Like the kind of place where you can stop and look, and when you do, what you might see are turn-of-the-century houses surrounded by 80-year-old trees with brilliant fall colors. You might also see neighbors smiling as they pass each other on the street or dog walkers taking in the bay at Peace ArchPark. Where the man passing you on the street is not a potential rapist and children can walk to school. What more could you ask for in a city? Even the seagulls seem to find solace on the tops of every roof.
Granted, Blaine (as a border town) does have its share of gang and drug related violence, but I just simply didn’t see this in the lettered streets neighborhood.
I am proud to say that I will miss that area as I move on next week to the heart of Blaine’s historic downtown. So go ahead, take two or three moments in the lettered streets and join me next time.
Meine Auffassung dieser ländlichen Grenze Stadt hat sich heute verändert, als ich ihre neulich verstädterte Straßen durchquert. Blaine ist in der Nähe meines Heimats–eine Nachbarschaft, die meine kindische Ansicht viele große Ideen über die Eigenschaft dieser wirtschaftlich depressiven Stadt gewähren haben. Sie schien immer auf dem Rand des Zusammenbruchs zu sein, und noch irgendwie gestützt durch ihre Nähe zu unseren kanadischen Vettern. Natürlich entwickelte ich meine eigene Ansicht von den Leuten der Stadt und ihrem versicherten Mangel der populären Tätigkeiten. Ich hatte ja keine Ahnung, dass 10 Jahre später Blaine mich überraschen würde.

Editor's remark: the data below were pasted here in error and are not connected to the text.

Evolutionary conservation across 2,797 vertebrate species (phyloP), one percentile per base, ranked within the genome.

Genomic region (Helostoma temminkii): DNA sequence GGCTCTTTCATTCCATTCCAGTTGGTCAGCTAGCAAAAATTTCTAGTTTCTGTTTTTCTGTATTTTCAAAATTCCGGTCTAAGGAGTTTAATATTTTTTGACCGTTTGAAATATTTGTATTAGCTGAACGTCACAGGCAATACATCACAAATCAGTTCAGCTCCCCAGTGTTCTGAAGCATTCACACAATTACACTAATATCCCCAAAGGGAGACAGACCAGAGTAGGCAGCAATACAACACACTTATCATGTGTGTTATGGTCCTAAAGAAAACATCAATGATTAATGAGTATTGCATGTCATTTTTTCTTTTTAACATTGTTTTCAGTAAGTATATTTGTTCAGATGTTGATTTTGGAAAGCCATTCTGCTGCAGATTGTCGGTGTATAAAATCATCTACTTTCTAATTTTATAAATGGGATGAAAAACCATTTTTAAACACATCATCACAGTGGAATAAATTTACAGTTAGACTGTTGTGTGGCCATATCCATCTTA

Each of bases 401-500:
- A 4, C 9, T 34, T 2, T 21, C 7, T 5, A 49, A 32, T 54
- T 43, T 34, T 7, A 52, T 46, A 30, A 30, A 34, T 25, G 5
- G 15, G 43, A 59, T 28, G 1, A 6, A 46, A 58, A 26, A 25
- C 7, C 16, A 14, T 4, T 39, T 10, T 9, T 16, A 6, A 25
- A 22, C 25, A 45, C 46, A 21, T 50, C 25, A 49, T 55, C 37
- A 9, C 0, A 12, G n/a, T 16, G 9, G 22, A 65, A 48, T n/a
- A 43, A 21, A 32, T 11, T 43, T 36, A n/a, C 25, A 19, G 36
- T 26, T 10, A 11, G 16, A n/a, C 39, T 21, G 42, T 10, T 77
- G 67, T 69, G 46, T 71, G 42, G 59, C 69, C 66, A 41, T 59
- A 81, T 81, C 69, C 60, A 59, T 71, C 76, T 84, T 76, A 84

Ich trat nicht in einem Ödland des Hinterwäldlers, aber in einer attraktiven und bewährten Gemeinschaft ein. Während ich die Sackgassen der Stadt wanderte, wurde ich von der offenbaren Bewahrung der Kultur und Gastfreundschaft angefahren.
My perception of this rural border town changed today as I walked its only recently urbanized streets. Blaine is not far from the town in which I grew up–a proximity which afforded my childish mind many grand ideas about the nature of this economic nightmare of a city. It seemed always on the verge of collapse and yet somehow sustained by its close proximity to our Canadian cousins. Naturally I developed my own view of the people in the town and its assured lack of popular activity. Little did I know that 10 years later, Blaine would throw me one of its most unnatural surprises.
I entered what was not a hick-ish wasteland, but an attractive and well established community. While wandering the city’s cul-de-sacs, I was struck by the apparent preservation of culture and hospitality. Numerous houses were sporting Blaine High School colors while friendly neighbors chatted across white picket fences. Children were safely riding bikes along narrow streets and walking to and from the local schools. Many stopped to wave at each other upon passing.
I thought to myself that I would gladly like to return some day–if only just to view Blaine’s unparalleled Pacific harbor. And next time I am lazily waiting in line at the crossing which runs right through the town, I will offer a hat tip to this northern gem.